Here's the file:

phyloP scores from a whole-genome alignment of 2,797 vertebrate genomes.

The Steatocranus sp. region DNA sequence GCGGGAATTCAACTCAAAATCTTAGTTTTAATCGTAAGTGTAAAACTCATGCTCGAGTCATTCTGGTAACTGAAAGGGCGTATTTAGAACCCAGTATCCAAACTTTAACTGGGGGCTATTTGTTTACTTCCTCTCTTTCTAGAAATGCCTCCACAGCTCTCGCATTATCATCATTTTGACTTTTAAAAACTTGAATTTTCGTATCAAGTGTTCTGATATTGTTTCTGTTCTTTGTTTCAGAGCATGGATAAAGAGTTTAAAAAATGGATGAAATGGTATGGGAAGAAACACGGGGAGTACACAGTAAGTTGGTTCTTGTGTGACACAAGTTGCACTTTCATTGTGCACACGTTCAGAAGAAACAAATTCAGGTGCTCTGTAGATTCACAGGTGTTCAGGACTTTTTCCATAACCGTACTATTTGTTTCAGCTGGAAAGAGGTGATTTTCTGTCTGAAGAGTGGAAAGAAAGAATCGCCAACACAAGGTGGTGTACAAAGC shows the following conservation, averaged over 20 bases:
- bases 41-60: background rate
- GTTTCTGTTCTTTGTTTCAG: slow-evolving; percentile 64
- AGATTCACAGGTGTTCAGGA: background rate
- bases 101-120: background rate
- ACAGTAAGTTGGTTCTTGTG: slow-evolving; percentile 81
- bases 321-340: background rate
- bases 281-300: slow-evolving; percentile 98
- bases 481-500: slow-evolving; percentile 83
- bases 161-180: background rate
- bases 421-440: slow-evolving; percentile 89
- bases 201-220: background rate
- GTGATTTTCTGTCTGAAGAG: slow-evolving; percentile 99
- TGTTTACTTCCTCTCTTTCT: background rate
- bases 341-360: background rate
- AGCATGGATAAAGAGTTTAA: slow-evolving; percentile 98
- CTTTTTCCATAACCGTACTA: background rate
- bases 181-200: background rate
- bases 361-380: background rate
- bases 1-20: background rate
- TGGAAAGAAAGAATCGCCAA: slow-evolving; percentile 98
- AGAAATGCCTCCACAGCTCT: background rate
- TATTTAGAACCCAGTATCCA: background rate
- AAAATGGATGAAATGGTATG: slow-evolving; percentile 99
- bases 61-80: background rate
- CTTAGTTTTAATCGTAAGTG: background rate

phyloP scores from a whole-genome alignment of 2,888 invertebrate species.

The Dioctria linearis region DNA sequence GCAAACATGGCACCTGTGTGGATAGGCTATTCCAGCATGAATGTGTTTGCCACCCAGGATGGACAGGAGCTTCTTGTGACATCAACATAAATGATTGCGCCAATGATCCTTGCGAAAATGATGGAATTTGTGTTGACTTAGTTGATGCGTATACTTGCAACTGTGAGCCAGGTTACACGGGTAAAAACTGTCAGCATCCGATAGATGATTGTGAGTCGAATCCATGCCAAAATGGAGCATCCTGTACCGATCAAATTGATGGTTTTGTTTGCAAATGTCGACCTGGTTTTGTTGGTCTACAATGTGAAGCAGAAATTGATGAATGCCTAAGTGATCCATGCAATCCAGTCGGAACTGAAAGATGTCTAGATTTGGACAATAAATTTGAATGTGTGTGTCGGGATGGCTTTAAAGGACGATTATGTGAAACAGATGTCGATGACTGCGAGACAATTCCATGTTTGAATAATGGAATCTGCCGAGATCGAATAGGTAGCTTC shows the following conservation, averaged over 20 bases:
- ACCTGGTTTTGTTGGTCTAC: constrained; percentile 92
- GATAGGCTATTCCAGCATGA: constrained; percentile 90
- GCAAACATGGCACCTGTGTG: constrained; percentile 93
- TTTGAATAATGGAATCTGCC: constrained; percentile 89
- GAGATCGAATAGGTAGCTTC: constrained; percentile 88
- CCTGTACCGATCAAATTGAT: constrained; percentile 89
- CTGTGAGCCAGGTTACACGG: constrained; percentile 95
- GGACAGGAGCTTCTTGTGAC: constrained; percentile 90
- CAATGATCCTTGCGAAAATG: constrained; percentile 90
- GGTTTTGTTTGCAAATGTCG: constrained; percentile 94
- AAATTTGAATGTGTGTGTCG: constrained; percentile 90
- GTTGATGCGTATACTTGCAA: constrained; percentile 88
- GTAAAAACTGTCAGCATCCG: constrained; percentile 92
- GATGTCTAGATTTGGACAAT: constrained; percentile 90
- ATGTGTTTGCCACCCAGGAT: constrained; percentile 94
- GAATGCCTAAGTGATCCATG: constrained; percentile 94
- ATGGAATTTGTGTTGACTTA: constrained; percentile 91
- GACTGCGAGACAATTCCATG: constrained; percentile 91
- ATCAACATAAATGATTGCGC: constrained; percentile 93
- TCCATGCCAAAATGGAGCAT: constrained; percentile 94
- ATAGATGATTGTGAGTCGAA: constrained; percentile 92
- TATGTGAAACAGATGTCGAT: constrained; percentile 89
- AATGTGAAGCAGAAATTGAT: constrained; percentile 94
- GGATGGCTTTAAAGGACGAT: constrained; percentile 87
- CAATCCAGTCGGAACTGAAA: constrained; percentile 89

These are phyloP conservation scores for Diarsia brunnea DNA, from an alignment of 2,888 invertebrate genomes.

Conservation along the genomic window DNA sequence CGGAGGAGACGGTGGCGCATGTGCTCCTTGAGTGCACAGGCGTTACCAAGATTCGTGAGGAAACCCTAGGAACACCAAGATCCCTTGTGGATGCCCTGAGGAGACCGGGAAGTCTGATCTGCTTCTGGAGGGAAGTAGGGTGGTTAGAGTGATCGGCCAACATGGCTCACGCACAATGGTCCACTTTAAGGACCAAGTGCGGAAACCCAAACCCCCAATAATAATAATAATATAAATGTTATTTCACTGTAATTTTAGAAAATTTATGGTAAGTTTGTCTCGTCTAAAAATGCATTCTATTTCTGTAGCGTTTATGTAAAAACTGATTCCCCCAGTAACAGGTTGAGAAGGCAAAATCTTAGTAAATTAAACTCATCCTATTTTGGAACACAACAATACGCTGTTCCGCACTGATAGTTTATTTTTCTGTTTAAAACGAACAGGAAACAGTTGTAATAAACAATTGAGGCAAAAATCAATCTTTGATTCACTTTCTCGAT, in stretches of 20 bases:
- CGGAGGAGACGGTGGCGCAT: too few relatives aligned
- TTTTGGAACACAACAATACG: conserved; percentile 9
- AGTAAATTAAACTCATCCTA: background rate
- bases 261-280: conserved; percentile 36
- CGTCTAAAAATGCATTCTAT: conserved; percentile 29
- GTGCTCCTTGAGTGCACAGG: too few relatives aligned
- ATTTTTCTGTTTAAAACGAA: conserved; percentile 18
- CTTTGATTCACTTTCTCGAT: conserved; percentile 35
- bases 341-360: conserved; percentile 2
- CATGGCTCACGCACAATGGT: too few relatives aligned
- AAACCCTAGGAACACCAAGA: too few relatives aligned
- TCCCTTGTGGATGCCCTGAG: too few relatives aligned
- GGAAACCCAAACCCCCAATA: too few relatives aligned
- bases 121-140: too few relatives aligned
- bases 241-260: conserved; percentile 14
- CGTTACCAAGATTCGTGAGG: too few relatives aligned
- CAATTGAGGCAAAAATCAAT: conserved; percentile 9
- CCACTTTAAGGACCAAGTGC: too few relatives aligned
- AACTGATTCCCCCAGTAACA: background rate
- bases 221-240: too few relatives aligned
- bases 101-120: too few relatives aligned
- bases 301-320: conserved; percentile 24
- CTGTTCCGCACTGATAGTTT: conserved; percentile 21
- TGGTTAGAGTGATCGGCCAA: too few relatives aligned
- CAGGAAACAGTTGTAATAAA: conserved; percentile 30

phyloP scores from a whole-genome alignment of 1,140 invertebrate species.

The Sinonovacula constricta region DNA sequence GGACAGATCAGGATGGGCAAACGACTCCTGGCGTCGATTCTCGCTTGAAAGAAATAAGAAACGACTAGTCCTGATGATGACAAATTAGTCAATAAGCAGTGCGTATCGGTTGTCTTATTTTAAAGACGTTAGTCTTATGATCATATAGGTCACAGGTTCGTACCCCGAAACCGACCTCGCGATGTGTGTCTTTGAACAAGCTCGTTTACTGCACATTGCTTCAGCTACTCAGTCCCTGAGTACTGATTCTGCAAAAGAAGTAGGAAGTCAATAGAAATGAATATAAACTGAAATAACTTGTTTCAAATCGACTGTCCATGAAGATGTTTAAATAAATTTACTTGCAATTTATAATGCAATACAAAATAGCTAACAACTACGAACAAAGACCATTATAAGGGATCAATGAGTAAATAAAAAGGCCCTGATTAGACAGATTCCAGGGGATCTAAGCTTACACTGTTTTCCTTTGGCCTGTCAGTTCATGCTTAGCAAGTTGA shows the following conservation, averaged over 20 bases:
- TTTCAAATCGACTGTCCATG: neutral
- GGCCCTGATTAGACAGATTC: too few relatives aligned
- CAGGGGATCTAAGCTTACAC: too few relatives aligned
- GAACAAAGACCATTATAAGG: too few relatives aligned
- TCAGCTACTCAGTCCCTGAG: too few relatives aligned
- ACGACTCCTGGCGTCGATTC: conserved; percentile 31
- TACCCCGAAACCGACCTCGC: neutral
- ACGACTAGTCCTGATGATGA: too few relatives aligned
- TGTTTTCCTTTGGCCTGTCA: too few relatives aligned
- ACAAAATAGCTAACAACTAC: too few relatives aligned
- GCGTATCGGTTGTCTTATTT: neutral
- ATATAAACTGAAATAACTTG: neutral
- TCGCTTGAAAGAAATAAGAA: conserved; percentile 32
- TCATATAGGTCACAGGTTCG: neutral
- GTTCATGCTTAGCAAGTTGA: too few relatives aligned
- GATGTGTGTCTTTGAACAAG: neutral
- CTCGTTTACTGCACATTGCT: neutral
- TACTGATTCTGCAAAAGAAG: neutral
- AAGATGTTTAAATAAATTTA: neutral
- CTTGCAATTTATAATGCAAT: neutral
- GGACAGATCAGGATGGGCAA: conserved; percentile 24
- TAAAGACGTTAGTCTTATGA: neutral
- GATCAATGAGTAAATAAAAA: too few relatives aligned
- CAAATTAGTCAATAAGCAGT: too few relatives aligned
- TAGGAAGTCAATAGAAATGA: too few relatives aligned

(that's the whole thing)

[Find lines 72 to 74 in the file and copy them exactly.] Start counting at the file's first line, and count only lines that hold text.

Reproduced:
- CGTTACCAAGATTCGTGAGG: too few relatives aligned
- CAATTGAGGCAAAAATCAAT: conserved; percentile 9
- CCACTTTAAGGACCAAGTGC: too few relatives aligned